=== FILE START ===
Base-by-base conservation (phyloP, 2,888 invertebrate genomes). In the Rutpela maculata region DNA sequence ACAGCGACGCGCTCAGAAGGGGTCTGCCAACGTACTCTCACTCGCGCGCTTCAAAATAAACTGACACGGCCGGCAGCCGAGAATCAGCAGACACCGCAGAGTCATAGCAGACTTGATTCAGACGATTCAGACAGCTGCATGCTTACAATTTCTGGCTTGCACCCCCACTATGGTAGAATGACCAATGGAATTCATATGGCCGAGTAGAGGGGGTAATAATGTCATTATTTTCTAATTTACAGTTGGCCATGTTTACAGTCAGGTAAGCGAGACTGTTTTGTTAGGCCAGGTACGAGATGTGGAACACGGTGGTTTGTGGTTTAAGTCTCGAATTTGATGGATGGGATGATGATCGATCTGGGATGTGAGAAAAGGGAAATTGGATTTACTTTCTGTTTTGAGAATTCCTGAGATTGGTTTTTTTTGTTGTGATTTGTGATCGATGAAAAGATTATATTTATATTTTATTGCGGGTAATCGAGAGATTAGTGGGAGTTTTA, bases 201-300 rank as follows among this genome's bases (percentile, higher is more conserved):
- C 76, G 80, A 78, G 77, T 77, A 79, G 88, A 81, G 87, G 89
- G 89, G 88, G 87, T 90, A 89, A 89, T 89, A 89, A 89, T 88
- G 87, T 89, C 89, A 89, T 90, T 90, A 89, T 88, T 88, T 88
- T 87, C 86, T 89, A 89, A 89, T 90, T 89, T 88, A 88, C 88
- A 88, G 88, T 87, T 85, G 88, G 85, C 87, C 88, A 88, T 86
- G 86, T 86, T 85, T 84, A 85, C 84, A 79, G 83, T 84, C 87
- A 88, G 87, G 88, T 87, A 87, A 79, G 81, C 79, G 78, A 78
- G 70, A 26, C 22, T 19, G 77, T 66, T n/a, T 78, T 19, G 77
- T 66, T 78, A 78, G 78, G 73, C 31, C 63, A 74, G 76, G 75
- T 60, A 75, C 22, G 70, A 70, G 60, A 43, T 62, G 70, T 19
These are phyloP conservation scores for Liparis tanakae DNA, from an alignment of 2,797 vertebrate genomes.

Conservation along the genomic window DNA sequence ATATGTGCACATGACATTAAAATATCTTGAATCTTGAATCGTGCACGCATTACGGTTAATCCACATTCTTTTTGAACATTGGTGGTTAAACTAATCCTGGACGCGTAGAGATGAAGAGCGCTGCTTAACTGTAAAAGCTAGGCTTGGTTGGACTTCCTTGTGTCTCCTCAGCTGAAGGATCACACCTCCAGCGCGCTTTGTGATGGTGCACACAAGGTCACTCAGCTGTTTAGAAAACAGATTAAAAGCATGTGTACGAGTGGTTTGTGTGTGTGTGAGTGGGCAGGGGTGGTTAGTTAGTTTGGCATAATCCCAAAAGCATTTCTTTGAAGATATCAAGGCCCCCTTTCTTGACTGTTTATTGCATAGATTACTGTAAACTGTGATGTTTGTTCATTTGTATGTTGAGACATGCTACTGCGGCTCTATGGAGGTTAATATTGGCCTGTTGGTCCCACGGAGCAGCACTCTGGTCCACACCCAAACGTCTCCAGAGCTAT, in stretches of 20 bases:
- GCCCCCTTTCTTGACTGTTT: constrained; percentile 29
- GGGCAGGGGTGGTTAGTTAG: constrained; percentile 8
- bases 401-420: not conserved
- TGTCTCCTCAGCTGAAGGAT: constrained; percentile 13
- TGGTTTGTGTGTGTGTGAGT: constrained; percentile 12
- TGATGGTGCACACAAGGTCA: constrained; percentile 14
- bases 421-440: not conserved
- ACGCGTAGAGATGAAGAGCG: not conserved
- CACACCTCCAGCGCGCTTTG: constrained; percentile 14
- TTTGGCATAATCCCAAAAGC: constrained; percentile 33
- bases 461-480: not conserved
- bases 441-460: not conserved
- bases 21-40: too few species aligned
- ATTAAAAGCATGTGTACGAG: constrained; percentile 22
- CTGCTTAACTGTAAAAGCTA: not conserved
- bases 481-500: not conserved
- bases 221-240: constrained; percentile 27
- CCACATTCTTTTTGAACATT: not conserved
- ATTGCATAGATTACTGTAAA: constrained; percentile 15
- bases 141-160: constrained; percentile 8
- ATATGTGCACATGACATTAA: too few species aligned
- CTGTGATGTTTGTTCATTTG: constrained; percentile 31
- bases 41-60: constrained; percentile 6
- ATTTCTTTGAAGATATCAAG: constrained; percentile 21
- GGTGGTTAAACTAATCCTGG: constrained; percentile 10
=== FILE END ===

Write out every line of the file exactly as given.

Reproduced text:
Base-by-base conservation (phyloP, 2,888 invertebrate genomes). In the Rutpela maculata region DNA sequence ACAGCGACGCGCTCAGAAGGGGTCTGCCAACGTACTCTCACTCGCGCGCTTCAAAATAAACTGACACGGCCGGCAGCCGAGAATCAGCAGACACCGCAGAGTCATAGCAGACTTGATTCAGACGATTCAGACAGCTGCATGCTTACAATTTCTGGCTTGCACCCCCACTATGGTAGAATGACCAATGGAATTCATATGGCCGAGTAGAGGGGGTAATAATGTCATTATTTTCTAATTTACAGTTGGCCATGTTTACAGTCAGGTAAGCGAGACTGTTTTGTTAGGCCAGGTACGAGATGTGGAACACGGTGGTTTGTGGTTTAAGTCTCGAATTTGATGGATGGGATGATGATCGATCTGGGATGTGAGAAAAGGGAAATTGGATTTACTTTCTGTTTTGAGAATTCCTGAGATTGGTTTTTTTTGTTGTGATTTGTGATCGATGAAAAGATTATATTTATATTTTATTGCGGGTAATCGAGAGATTAGTGGGAGTTTTA, bases 201-300 rank as follows among this genome's bases (percentile, higher is more conserved):
- C 76, G 80, A 78, G 77, T 77, A 79, G 88, A 81, G 87, G 89
- G 89, G 88, G 87, T 90, A 89, A 89, T 89, A 89, A 89, T 88
- G 87, T 89, C 89, A 89, T 90, T 90, A 89, T 88, T 88, T 88
- T 87, C 86, T 89, A 89, A 89, T 90, T 89, T 88, A 88, C 88
- A 88, G 88, T 87, T 85, G 88, G 85, C 87, C 88, A 88, T 86
- G 86, T 86, T 85, T 84, A 85, C 84, A 79, G 83, T 84, C 87
- A 88, G 87, G 88, T 87, A 87, A 79, G 81, C 79, G 78, A 78
- G 70, A 26, C 22, T 19, G 77, T 66, T n/a, T 78, T 19, G 77
- T 66, T 78, A 78, G 78, G 73, C 31, C 63, A 74, G 76, G 75
- T 60, A 75, C 22, G 70, A 70, G 60, A 43, T 62, G 70, T 19
These are phyloP conservation scores for Liparis tanakae DNA, from an alignment of 2,797 vertebrate genomes.

Conservation along the genomic window DNA sequence ATATGTGCACATGACATTAAAATATCTTGAATCTTGAATCGTGCACGCATTACGGTTAATCCACATTCTTTTTGAACATTGGTGGTTAAACTAATCCTGGACGCGTAGAGATGAAGAGCGCTGCTTAACTGTAAAAGCTAGGCTTGGTTGGACTTCCTTGTGTCTCCTCAGCTGAAGGATCACACCTCCAGCGCGCTTTGTGATGGTGCACACAAGGTCACTCAGCTGTTTAGAAAACAGATTAAAAGCATGTGTACGAGTGGTTTGTGTGTGTGTGAGTGGGCAGGGGTGGTTAGTTAGTTTGGCATAATCCCAAAAGCATTTCTTTGAAGATATCAAGGCCCCCTTTCTTGACTGTTTATTGCATAGATTACTGTAAACTGTGATGTTTGTTCATTTGTATGTTGAGACATGCTACTGCGGCTCTATGGAGGTTAATATTGGCCTGTTGGTCCCACGGAGCAGCACTCTGGTCCACACCCAAACGTCTCCAGAGCTAT, in stretches of 20 bases:
- GCCCCCTTTCTTGACTGTTT: constrained; percentile 29
- GGGCAGGGGTGGTTAGTTAG: constrained; percentile 8
- bases 401-420: not conserved
- TGTCTCCTCAGCTGAAGGAT: constrained; percentile 13
- TGGTTTGTGTGTGTGTGAGT: constrained; percentile 12
- TGATGGTGCACACAAGGTCA: constrained; percentile 14
- bases 421-440: not conserved
- ACGCGTAGAGATGAAGAGCG: not conserved
- CACACCTCCAGCGCGCTTTG: constrained; percentile 14
- TTTGGCATAATCCCAAAAGC: constrained; percentile 33
- bases 461-480: not conserved
- bases 441-460: not conserved
- bases 21-40: too few species aligned
- ATTAAAAGCATGTGTACGAG: constrained; percentile 22
- CTGCTTAACTGTAAAAGCTA: not conserved
- bases 481-500: not conserved
- bases 221-240: constrained; percentile 27
- CCACATTCTTTTTGAACATT: not conserved
- ATTGCATAGATTACTGTAAA: constrained; percentile 15
- bases 141-160: constrained; percentile 8
- ATATGTGCACATGACATTAA: too few species aligned
- CTGTGATGTTTGTTCATTTG: constrained; percentile 31
- bases 41-60: constrained; percentile 6
- ATTTCTTTGAAGATATCAAG: constrained; percentile 21
- GGTGGTTAAACTAATCCTGG: constrained; percentile 10